NS patients with NRAS mutations often show a relatively mild phenotype of typical Noonan facial features. A comparison of previously reported NRAS-associated NS cases shows that all of the patients present with typical Noonan facial features (14/14) and 11/13 have macrocephaly or relative macrocephaly, but only half of them display congenital heart defects (7/14). All previously reported patients also show short stature. However, in the family reported here the father’s height was normal, while the daughter had short stature successfully treated with GH. The majority has pterygium or webbing of the neck (10/12). Thorax deformity (pectus excavatum) occurs in 5/14 patients, while easy bruising is less common (3/14). Half of the males show cryptorchidism (6/10) and ophthalmological problems appear in 4/14 patients. Motor delay is common (9/14 patients) and as previously reported, intellectual development is often mildly delayed (6 patients normal and 8 mildly delayed). Keratosis pilaris/hyperkeratosis is less common (4/12 patients) and hair abnormalities occur in about half of the patients. Of note, lentigines are observed in six patients, but leukemia/cancer are rarely seen (1 patient with JMML) (Table 2) [14, 20–23]. Somatic mutations affecting genes in the RAS-MAPK pathway are associated with cancer, and NS and related disorders are known to cause a predisposition to cancer . Somatic mutations in NRAS are involved in the development of hematological malignancies and in a variety of solid tumors (COSMIC database; http://cancer.sanger.ac.uk/). However, germline NRAS mutations differ from most common somatic NRAS mutations associated with malignancies and are less activating in dysregulating intracellular signaling .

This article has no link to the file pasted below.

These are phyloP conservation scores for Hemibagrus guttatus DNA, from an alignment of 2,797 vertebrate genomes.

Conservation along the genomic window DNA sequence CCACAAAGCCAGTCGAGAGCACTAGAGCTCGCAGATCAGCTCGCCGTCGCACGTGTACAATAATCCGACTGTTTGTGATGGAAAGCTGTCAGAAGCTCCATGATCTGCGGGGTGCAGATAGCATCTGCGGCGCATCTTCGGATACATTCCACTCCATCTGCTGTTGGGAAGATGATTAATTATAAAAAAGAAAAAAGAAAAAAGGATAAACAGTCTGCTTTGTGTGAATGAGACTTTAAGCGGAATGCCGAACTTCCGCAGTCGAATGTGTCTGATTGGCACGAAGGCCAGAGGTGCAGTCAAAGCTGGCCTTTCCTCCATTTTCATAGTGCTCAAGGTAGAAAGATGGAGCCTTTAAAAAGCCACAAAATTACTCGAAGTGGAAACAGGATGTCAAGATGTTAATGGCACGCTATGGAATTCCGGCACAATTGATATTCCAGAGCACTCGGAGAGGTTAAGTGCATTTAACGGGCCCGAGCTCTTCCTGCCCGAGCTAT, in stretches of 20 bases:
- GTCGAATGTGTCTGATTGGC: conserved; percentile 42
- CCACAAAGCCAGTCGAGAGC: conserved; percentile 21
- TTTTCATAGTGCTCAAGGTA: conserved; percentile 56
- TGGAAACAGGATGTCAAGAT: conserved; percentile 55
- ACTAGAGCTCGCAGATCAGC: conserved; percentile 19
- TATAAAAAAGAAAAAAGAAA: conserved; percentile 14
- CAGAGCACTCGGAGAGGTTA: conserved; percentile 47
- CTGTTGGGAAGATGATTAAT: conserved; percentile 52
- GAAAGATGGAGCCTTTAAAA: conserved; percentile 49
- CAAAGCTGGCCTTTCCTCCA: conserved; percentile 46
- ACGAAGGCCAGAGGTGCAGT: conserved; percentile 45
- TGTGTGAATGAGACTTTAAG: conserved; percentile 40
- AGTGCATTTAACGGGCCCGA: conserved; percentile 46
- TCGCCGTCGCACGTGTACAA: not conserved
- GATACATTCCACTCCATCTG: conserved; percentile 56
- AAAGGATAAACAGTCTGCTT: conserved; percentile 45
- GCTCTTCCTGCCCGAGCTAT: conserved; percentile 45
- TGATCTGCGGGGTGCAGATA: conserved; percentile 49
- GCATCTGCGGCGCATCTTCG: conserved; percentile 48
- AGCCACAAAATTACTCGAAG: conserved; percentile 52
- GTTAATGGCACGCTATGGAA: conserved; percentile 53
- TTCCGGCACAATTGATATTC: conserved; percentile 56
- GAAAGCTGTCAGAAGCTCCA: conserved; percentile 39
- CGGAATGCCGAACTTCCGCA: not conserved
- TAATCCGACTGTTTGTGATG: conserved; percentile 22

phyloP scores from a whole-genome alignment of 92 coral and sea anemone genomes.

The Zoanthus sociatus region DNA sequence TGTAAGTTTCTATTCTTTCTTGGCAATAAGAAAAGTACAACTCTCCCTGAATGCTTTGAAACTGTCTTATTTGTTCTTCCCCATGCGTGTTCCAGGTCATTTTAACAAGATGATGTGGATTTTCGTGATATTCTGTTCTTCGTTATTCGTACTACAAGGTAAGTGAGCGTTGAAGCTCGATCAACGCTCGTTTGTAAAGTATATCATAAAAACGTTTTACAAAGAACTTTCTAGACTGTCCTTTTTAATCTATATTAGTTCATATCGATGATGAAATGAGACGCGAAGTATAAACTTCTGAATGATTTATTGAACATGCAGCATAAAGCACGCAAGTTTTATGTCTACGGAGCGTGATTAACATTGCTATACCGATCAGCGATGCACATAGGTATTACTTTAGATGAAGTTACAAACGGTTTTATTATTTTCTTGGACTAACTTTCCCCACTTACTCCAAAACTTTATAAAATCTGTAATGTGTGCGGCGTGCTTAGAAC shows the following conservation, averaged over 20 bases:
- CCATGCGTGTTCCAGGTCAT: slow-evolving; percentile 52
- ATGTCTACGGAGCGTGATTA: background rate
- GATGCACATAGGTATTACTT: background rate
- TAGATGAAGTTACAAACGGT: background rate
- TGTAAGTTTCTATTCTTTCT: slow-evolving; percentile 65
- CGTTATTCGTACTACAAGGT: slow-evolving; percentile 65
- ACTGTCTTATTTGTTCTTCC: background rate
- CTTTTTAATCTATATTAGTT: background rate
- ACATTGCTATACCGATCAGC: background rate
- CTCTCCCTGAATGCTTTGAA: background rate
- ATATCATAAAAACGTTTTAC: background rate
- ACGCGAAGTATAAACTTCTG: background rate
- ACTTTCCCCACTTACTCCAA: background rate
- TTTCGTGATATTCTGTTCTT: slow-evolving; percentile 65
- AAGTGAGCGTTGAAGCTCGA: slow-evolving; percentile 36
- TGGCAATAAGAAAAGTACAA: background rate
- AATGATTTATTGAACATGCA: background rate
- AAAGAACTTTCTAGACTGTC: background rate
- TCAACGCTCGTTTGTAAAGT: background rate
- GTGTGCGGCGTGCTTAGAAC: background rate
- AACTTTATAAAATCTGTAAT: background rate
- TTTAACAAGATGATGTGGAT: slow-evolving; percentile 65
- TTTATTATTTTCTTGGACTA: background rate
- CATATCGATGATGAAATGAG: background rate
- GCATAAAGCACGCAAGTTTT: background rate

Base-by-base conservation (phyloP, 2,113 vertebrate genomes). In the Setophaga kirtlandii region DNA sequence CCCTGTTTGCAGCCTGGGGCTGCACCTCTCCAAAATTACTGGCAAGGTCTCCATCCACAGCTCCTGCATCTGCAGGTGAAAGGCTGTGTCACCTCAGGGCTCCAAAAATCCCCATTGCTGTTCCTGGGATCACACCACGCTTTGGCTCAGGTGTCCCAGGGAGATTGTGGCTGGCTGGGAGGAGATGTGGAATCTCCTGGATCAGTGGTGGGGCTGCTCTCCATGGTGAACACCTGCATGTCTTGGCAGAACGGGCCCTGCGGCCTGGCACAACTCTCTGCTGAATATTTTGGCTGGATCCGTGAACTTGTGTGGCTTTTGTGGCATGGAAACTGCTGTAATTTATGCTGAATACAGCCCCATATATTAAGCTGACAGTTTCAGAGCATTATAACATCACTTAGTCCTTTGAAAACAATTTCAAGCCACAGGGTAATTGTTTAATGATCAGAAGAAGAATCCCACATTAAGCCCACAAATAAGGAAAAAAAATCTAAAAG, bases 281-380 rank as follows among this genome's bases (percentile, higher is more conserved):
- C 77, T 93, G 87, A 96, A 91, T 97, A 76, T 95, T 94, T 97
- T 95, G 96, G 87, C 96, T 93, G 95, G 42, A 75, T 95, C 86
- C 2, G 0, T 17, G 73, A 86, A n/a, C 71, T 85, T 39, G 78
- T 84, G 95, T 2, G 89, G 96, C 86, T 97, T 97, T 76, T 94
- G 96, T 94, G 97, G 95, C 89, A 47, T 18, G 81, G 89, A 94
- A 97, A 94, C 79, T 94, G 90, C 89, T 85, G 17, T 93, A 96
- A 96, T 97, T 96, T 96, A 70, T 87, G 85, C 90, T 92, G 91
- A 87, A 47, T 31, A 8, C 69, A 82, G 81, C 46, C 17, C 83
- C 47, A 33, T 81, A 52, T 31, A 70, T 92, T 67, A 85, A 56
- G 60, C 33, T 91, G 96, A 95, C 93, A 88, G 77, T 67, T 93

In summary, we report an NS family with a p.G60E in NRAS. Neither of affected individuals presented with JMML. Thus, the proportion of JMML observed in NRAS patients (1/12) is comparable with the observed proportion of JMML in NS in general .